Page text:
When the notice for a panel about enterprise PaaS I would be appearing on went live a while ago, it attracted the attention of an anonymous commenter. The tone of the comment was about what you'd expect from an anon--which is to say of a tenor that could result in rather unpleasant repercussions if delivered in person. But, that aside, the substance of the remark is worth considering. To wit, is it true that, as this individual wrote, "PaaS for IT is complete 100% BS. All new applications are SaaS. Who is funding IT to build new applications?"
It's not a completely risible opinion. After all, we don't need to look far to see great examples of Software-as-a-Service replacing packaged on-premise applications which, in turn, had often replaced largely bespoke software sometime in the past. Certainly, it's unlikely any business would write a payroll or benefits application for its own use and few enough would sensibly tackle custom customer relationship management given the existence of Salesforce.com, SugarCRM and others. Indeed, the idea that standardized functions can be largely commoditized is central to many cloud computing concepts more broadly.
But to extrapolate from such examples to the death of application development is to take an unfounded leap.
For one thing, it misunderstands a platform such as Salesforce.com. Yes, Salesforce is a SaaS used by countless enterprise sales forces and marketing teams to track customer contacts, forecasts, and sales campaigns. But that's the view from the perspective of the end user. From the perspective of independent software vendors and enterprise developers, Salesforce is a platform that can be extended in many ways. Just to give you an idea of scale, Dreamforce--Salesforce's annual developer conference--had over 90,000 attendees in 2012. That's a huge conference. Industry analyst Judith Hurwitz calls Force.com, the platform aspect of Salesforce, a "PaaS anchored to a SaaS environment."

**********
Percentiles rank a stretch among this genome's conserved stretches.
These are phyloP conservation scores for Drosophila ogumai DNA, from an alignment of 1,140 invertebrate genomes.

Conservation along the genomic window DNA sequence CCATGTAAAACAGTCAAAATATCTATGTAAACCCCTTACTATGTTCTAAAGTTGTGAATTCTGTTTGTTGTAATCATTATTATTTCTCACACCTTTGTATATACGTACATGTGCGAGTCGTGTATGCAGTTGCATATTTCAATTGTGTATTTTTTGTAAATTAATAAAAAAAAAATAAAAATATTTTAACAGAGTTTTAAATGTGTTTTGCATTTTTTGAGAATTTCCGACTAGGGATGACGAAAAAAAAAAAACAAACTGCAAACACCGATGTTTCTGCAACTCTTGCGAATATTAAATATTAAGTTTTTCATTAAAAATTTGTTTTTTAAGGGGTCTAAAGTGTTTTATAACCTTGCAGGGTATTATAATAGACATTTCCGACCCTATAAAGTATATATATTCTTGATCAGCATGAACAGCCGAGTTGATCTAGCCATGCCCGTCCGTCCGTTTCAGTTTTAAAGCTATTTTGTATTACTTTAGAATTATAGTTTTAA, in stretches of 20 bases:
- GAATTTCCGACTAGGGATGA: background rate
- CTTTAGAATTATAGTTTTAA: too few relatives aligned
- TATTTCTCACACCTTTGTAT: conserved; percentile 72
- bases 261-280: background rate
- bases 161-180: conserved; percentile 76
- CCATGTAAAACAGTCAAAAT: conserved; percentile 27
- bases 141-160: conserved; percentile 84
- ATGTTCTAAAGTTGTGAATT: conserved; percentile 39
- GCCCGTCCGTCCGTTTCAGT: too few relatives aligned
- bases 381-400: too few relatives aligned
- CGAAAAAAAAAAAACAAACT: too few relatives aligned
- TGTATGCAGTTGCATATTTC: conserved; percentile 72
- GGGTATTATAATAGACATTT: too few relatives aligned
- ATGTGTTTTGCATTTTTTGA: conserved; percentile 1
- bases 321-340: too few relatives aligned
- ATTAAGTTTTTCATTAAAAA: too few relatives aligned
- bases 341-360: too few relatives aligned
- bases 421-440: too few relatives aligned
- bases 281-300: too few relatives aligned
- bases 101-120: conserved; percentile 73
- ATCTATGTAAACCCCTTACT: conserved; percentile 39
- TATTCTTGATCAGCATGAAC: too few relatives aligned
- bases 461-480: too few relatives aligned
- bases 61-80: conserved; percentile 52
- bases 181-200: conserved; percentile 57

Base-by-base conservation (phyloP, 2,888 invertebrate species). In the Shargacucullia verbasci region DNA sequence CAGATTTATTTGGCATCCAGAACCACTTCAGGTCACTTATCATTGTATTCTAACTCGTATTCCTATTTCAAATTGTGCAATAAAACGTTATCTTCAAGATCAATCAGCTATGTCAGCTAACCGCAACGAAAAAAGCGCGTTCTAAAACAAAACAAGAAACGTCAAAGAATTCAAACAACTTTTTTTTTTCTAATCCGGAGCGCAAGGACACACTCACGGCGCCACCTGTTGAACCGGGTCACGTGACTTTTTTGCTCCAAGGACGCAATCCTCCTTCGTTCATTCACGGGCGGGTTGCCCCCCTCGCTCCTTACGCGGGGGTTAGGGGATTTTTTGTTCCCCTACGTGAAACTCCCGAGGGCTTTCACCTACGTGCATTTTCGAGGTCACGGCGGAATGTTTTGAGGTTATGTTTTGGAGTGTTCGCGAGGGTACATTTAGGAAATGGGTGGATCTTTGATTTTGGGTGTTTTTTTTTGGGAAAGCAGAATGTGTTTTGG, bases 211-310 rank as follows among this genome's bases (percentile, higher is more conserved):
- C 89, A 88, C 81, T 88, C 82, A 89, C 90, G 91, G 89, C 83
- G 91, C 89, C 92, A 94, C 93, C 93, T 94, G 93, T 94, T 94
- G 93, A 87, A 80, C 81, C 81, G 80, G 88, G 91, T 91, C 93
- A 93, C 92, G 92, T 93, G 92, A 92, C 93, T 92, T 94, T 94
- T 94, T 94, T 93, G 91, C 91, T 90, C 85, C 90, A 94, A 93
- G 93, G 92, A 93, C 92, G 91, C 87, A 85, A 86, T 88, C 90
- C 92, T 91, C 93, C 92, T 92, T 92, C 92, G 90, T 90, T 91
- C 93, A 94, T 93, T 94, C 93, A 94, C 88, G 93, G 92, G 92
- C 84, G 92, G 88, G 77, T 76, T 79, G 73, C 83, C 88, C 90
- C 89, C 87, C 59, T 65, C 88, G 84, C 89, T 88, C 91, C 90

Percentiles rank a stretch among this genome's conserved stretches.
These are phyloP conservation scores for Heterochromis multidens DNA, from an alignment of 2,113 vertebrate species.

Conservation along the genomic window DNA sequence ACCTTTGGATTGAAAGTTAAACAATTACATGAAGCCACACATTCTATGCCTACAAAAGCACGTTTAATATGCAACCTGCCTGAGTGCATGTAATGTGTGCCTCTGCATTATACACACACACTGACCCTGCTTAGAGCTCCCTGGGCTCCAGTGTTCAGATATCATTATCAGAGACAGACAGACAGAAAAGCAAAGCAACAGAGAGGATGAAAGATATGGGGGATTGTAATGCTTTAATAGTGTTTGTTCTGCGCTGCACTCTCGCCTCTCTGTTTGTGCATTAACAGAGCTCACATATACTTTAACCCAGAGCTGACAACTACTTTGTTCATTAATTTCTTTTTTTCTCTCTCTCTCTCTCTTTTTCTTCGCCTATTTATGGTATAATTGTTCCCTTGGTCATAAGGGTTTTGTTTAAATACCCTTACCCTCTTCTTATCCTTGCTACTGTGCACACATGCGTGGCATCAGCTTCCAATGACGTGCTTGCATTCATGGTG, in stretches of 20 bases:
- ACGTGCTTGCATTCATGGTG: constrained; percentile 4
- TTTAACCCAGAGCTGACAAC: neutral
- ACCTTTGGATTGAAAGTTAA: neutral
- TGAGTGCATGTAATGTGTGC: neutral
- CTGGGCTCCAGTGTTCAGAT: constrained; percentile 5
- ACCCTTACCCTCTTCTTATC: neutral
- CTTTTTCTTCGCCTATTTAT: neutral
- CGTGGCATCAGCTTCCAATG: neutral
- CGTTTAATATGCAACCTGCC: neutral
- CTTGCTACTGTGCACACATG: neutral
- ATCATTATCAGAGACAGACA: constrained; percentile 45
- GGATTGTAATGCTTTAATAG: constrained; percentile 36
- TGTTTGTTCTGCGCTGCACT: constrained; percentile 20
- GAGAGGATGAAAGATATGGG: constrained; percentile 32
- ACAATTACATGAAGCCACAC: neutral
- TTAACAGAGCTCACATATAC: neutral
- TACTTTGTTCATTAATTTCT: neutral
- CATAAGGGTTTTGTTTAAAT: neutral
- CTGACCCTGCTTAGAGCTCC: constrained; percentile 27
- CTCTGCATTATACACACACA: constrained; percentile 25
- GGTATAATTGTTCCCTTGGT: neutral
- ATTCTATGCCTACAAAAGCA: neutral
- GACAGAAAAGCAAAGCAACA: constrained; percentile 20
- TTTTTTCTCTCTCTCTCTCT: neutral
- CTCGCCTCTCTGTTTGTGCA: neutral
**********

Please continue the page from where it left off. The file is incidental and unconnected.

Thus, even using a SaaS doesn't eliminate application development. In fact, it may enable and accelerate more of it by reducing or eliminating a lot of the undifferentiated heavy lifting and allow companies to focus on customizations that are specific to their industry, products, or sales strategy.
Another analyst, Eric Knipp of Gartner, states the case for ongoing application development even more strongly. He writes that "While I don’t debate that “the business” will have more “packages” to choose from (loosely referring to packages as both traditional deployed solutions and cloud-sourced SaaS), I also believe that enterprises will be developing more applications themselves than ever before." In fact, he goes so far as to call today "a golden age of enterprise application development."
The reason is that PaaS makes development faster, easier, and--ultimately--cheaper. But businesses don't have a fixed appetite for applications, which is to say business services that they can either sell or leverage to otherwise increase revenues or reduce costs. We're especially hearing a lot of talk around business analytics and "big data" today. Likewise for mobile. But, really, information and applications are increasingly central to more and more businesses, even ones that one didn't historically think of as especially high-tech or IT-heavy.